Friday, 12 February 2016

Flawed, yet perfect.

One of the things I've battled with for most of my life is thinking that I needed to be perfect before people would accept and like me. Apart from being exhausting, not to mention impossible, all it did was stop me from letting anyone get too close. Over the past few years, I've actually been able to gradually stop feeling this way. I don't know if it is a feature of growing older or not, because as Johnny Depp puts it so eloquently, 'I don't know how to act my age, I've never been this old before.' Whatever the reason, it has certainly made life a lot easier.

But we don't live our lives in a vacuum, and we can't help but be affected by the actions of others. 

I recently had lunch with a friend who had been hurt by someone close to her. As we talked about the situation, she said that, 'Once a vase has been broken, it is never the same again.' While I agree with this statement, it doesn't mean that it has to be a negative thing. I believe that certain situations that seem to 'break us', can make us stronger and even better people because of it.This is something that I think is at least worth striving for.

I came across the following story on Facebook. I probably couldn't tell it any better myself, so I won't try. Besides it's not really my story to tell. But I really wanted to share it as I feel it contains a very important message.

An elderly Chinese man had two large pots, each hung on the ends of a pole which he carried across his neck.

One of the pots had a crack in it while the other pot was perfect and always delivered a full portion of water. At the end of the long walk from the stream to the house, the cracked pot arrived only half full.

For a full two years this went on daily, with the man bringing home only one and a half pots of water.

Of course, the perfect pot was proud of its accomplishments. But the poor cracked pot was ashamed of its own imperfection, and miserable that it could only do half of what it had been made to do. After 2 years of what it perceived to be bitter failure, it spoke to the man one day by the stream. "I am ashamed of myself, because this crack in my side causes water to leak out all the way back to your house."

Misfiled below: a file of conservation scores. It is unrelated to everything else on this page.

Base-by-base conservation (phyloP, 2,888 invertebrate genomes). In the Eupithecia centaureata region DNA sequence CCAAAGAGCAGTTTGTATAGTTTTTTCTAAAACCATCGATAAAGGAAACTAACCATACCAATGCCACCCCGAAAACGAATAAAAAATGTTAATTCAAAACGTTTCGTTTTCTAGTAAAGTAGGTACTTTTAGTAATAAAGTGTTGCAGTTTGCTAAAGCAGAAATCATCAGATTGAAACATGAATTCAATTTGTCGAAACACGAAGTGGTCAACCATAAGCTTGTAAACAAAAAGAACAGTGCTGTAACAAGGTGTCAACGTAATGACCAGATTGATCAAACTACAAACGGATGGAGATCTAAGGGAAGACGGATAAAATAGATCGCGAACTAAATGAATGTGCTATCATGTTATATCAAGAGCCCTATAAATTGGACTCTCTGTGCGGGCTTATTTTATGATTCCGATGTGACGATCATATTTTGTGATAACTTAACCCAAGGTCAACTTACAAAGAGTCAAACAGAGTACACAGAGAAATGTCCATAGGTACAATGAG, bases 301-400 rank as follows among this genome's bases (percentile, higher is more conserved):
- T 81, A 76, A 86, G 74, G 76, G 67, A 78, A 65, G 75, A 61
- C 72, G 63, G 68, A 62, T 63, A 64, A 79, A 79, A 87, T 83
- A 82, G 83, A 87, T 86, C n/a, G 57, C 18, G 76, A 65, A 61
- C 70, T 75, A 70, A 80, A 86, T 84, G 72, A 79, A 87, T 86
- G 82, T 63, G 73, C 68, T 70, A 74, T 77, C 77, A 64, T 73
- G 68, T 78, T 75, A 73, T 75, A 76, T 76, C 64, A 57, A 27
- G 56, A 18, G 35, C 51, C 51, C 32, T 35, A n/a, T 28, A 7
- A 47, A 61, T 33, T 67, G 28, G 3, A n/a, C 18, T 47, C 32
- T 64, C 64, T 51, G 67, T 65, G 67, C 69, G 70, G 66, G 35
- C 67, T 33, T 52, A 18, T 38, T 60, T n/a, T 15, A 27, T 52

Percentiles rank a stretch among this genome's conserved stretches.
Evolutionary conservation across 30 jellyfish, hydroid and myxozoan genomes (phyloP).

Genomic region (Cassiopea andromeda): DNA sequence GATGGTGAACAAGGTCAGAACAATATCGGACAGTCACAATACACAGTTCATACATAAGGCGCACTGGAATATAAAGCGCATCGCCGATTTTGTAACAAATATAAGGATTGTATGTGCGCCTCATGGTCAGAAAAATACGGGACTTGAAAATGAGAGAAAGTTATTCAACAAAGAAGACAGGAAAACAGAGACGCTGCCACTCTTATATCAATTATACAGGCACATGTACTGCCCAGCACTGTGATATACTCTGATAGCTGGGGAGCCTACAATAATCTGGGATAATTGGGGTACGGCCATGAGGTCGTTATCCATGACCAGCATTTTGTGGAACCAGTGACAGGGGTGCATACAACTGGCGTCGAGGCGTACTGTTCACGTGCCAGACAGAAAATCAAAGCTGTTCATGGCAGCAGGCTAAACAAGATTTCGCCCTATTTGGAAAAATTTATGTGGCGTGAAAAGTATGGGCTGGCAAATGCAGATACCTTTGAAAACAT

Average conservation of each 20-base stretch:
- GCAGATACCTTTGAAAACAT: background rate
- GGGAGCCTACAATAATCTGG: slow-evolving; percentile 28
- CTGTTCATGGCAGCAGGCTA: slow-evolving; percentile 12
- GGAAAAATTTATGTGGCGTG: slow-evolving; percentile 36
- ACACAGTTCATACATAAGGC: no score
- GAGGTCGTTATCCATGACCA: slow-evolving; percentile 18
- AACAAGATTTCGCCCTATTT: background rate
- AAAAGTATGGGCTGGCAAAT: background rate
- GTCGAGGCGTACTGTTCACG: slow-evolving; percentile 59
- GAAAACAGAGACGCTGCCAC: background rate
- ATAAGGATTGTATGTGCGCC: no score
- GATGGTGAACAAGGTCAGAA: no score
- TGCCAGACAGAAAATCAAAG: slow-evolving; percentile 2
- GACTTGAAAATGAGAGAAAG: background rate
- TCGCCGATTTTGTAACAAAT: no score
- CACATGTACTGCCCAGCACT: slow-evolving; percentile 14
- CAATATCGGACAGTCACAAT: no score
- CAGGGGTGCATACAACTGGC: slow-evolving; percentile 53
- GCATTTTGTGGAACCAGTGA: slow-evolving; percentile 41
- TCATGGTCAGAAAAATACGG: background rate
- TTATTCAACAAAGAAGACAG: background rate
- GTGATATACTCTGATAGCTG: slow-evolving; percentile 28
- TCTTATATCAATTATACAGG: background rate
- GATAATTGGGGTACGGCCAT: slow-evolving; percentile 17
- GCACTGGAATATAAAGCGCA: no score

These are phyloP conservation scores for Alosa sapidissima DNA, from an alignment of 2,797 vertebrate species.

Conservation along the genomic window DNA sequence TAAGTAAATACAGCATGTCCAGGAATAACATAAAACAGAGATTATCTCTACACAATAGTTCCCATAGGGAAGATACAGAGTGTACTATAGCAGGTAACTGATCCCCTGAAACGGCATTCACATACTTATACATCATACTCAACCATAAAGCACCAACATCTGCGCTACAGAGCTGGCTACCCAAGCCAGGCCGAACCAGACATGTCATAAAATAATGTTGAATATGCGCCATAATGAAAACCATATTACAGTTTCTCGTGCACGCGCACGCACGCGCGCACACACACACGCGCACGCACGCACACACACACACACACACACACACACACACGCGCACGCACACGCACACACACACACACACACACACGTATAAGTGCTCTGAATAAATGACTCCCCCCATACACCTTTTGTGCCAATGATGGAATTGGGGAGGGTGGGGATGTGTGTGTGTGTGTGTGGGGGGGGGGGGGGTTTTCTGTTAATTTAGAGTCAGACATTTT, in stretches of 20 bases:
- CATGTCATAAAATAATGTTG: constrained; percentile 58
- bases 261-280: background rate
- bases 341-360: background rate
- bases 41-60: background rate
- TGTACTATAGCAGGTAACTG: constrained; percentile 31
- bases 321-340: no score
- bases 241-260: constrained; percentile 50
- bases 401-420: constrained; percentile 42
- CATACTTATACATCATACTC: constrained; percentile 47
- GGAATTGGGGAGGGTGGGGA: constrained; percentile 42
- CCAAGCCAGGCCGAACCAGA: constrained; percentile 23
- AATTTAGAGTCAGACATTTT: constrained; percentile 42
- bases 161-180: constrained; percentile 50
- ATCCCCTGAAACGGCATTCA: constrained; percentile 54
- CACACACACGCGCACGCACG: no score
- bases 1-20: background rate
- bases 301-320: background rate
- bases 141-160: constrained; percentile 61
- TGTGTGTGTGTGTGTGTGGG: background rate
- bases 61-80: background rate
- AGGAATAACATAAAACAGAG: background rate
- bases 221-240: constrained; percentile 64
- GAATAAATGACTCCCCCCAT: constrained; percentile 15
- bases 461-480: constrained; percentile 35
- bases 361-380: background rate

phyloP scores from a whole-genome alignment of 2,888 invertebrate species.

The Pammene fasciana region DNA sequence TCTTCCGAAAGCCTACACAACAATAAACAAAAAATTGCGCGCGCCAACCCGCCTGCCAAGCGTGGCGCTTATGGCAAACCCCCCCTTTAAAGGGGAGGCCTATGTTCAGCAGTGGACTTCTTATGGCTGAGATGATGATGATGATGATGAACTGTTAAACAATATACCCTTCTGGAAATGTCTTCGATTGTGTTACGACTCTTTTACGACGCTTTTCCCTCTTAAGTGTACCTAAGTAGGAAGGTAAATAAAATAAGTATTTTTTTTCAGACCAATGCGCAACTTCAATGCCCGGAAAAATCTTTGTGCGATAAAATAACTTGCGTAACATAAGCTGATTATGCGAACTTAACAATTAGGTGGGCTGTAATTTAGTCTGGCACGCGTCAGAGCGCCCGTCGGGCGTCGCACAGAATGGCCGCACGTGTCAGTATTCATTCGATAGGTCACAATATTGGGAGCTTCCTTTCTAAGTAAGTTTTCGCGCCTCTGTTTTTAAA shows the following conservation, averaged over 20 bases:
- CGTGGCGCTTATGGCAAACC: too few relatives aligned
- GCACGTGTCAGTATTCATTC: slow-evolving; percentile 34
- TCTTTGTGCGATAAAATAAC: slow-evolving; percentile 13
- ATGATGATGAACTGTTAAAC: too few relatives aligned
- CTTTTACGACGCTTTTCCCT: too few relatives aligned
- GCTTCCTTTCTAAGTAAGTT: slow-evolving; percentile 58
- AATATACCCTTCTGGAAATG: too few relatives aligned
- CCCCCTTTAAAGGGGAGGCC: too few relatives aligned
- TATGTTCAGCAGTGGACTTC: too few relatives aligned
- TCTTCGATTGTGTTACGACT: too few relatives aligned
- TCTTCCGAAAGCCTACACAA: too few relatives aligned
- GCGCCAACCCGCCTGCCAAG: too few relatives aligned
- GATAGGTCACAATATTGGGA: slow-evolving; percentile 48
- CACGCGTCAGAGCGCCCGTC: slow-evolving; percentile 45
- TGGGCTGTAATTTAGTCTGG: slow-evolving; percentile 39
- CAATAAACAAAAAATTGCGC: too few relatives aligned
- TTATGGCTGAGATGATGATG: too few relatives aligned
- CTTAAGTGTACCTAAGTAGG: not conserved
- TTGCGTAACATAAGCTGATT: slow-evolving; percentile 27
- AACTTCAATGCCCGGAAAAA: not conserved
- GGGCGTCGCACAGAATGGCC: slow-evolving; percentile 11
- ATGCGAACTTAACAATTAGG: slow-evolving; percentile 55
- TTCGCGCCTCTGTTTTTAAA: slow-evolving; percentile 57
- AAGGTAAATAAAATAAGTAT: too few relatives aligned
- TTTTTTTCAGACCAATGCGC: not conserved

The old man smiled, "Did you notice that there are flowers on your side of the path, but not on the other pot's side?" "That's because I have always known about your flaw, so I planted flower seeds on your side of the path, and every day while we walk back, you water them." "For two years I have been able to pick these beautiful flowers to decorate the table. Without you being just the way you are, there would not be this beauty to grace the house."

Each of us has our own unique flaw. But it's the cracks and flaws we each have that make our lives together so very interesting and rewarding. You've just got to take each person for what they are and look for the good in them.

So, to all of my crackpot friends, have a great day and remember to smell the flowers on your side of the path! (Leo Petrik 2016. )

What a lovely story. I thought of my friend as I was reading it. But I do believe there's a time and place for things to happen. Sometimes, we need the distance of time, to be able look at a situation and realise that we can move on and be all the stronger for it. Life is complicated and sometimes we don't see the wider picture. We don't see the flowers by the wayside because we are so pre-occupied by our cracks. 

I also was struck by the arrogance of the 'perfect' pot, not an attractive quality.  

It's a serious subject, but I thought I'd end by sharing this cartoon. None of us are perfect, But I do believe that there can be situations which we're just perfect for, just like the cracked pot. We need to learn to embrace our flaws. As the caption says, none of us are perfect. But we each have our part to play.

Something to think about perhaps?

Johnny Depp photo courtesy of:-

Cracked water jar story can be found at:-

No one is perfect:- 

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